Search Images Maps Play YouTube News Gmail Drive More »
Sign in
Screen reader users: click this link for accessible mode. Accessible mode has the same essential features but works better with your reader.

Patents

  1. Advanced Patent Search
Publication numberUS4650130 A
Publication typeGrant
Application numberUS 06/336,657
Publication dateMar 17, 1987
Filing dateJan 4, 1982
Priority dateJan 4, 1982
Fee statusPaid
Also published asCA1203662A, CA1203662A1, DE3269729D1, EP0084113A2, EP0084113A3, EP0084113B1
Publication number06336657, 336657, US 4650130 A, US 4650130A, US-A-4650130, US4650130 A, US4650130A
InventorsRobert E. Hathaway, Edward M. Norin
Original AssigneeAllied Corporation
Export CitationBiBTeX, EndNote, RefMan
External Links: USPTO, USPTO Assignment, Espacenet
Rapidly solidified powder production system
US 4650130 A
Abstract
A system is described for the production of rapidly solidified powder. The system contains elements for casting rapidly solidified ribbon, an in-line knife mill or a hammer mill for fracturing the rapidly solidified ribbon into shard, and either an in-line fluid energy mill, or an in-line centrifugal mill for reducing the shard to powder. The system can effectively reduce ribbon to powder in an in-line operation, and produce a powder with a particle size of -35 mesh.
Images(1)
Previous page
Next page
Claims(11)
What we claim is:
1. A system for in-line production of rapidly solidified metal powder comprising:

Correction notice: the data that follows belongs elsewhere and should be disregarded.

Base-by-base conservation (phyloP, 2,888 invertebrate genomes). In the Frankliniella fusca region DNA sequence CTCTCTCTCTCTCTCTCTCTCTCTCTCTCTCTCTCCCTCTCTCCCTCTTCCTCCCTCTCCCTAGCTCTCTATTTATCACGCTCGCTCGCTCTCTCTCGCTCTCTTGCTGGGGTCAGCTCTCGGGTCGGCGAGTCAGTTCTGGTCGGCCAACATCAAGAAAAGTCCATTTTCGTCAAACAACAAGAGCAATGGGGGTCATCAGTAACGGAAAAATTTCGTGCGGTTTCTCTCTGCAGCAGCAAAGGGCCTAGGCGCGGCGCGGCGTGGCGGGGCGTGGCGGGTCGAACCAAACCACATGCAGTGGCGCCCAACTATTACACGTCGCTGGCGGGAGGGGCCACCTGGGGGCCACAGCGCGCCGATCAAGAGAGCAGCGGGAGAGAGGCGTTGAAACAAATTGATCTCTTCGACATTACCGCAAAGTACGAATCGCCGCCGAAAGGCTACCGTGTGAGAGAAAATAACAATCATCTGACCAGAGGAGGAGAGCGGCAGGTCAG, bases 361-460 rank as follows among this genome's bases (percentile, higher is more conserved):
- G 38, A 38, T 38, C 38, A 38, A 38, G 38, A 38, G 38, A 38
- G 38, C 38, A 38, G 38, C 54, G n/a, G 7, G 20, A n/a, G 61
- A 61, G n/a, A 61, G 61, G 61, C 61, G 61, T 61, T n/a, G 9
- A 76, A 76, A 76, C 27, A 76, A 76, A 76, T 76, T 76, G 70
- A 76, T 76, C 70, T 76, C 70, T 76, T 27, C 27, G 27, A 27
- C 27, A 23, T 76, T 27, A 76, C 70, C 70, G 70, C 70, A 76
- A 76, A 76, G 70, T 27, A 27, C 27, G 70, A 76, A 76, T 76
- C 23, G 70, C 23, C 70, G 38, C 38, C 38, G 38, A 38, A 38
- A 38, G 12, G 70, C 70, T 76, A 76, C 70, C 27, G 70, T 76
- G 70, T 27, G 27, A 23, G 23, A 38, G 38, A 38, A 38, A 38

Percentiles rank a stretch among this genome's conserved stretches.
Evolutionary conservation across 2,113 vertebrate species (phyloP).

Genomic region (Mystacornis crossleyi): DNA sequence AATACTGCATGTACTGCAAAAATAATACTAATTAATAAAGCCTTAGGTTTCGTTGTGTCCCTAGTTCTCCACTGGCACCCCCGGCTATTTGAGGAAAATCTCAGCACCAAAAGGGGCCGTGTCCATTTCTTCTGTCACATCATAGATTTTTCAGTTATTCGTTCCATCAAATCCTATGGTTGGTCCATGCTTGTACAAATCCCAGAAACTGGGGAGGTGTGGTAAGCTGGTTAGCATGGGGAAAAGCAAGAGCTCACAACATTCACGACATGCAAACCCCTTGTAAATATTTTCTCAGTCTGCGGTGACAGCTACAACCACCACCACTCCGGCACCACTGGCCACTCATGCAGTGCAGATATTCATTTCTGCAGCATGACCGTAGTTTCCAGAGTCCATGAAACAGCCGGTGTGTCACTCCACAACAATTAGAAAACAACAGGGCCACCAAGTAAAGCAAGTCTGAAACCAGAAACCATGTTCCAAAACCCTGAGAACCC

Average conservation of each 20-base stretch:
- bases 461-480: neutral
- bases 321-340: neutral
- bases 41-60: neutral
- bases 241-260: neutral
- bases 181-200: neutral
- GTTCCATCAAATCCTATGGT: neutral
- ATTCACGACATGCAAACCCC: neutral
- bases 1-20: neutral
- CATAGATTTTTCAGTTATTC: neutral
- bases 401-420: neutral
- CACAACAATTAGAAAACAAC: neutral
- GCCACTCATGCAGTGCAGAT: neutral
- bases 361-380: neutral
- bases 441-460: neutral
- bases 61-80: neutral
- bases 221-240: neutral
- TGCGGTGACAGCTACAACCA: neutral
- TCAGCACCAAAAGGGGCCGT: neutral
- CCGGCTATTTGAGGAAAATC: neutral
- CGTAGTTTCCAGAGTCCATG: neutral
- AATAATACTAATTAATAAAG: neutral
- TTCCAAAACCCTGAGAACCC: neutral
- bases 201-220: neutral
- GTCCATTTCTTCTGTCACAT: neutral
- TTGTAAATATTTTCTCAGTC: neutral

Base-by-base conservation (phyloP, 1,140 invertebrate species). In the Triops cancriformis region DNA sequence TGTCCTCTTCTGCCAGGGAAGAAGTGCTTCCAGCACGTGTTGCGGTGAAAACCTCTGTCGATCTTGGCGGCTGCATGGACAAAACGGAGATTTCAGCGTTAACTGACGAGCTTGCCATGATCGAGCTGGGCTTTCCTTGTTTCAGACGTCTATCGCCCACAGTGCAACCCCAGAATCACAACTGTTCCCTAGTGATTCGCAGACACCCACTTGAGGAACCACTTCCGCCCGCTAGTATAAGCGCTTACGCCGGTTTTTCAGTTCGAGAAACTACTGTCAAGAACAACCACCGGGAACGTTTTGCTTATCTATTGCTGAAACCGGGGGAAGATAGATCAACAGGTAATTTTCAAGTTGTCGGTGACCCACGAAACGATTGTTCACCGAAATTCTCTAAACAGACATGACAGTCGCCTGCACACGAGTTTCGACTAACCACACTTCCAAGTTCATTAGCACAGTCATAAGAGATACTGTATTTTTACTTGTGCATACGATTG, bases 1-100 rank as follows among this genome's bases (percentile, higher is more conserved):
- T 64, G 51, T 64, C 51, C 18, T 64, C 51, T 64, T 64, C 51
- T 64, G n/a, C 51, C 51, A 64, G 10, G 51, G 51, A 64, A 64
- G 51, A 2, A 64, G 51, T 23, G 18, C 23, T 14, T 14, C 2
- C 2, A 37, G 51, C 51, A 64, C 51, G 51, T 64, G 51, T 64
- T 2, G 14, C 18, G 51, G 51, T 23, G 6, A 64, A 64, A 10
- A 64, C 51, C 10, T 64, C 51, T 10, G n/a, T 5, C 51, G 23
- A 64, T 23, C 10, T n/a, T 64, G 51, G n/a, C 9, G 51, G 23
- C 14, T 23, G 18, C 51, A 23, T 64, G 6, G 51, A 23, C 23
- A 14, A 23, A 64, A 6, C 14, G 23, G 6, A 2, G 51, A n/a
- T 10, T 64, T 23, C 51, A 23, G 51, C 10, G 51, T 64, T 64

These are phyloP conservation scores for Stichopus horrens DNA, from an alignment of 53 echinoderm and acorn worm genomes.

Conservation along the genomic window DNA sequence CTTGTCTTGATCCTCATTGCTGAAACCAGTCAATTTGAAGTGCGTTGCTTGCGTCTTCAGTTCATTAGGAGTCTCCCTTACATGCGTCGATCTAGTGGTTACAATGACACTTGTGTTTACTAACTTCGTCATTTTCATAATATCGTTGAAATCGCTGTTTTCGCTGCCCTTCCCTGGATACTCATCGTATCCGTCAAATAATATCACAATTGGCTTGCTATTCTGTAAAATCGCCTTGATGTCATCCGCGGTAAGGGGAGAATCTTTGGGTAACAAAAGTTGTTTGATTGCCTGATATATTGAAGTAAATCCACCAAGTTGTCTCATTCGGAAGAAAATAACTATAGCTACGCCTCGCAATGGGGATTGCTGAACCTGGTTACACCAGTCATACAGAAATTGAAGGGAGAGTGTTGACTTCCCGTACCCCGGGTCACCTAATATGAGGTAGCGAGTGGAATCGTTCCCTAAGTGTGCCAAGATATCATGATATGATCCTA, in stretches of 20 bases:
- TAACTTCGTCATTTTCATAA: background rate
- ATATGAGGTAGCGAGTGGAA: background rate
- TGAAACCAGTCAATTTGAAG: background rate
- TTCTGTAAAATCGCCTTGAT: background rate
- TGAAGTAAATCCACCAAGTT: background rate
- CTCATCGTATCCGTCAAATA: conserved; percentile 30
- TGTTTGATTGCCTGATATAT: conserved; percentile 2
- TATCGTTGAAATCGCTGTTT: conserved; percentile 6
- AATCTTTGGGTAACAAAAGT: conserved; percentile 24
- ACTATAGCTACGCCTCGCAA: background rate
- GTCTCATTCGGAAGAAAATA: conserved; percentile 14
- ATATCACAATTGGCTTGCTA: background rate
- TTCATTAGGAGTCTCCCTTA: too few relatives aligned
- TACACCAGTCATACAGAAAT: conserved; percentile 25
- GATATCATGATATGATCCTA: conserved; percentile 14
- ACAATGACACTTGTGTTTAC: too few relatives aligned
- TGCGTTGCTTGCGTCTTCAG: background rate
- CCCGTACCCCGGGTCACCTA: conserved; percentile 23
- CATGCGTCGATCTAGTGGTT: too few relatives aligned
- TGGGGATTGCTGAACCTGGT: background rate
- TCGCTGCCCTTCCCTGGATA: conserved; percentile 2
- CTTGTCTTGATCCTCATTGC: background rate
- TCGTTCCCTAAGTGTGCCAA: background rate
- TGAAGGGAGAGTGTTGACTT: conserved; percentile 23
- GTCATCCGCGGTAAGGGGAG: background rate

a crucible for containing a bath of molten metal;
means for heating said bath of molten metal;
a nozzle attached to said crucible through which said molten metal passes forming a stream of molten metal;
a moving chill surface, in close proximity to said nozzle, for solidifying said stream of molten metal forming a continuous ribbon;
means for forming shard, said means being operatively associated with said nozzle for receiving said ribbon and fracturing said ribbon to form shard; and
means for forming powder, said means being operatively associated with said shard-forming means for receiving said shard and reducing said shard to produce a powder.
2. The system of claim 1 wherein said means for forming shard is a hammer mill.
3. The system of claim 2 wherein said means for forming powder is a fluid energy mill.
4. The system of claim 2 wherein said means for forming powder is a vortex mill.
5. The system of claim 1 wherein said means for forming shard is a knife mill.
6. The system of claim 5 wherein said means for forming powder is a fluid energy mill.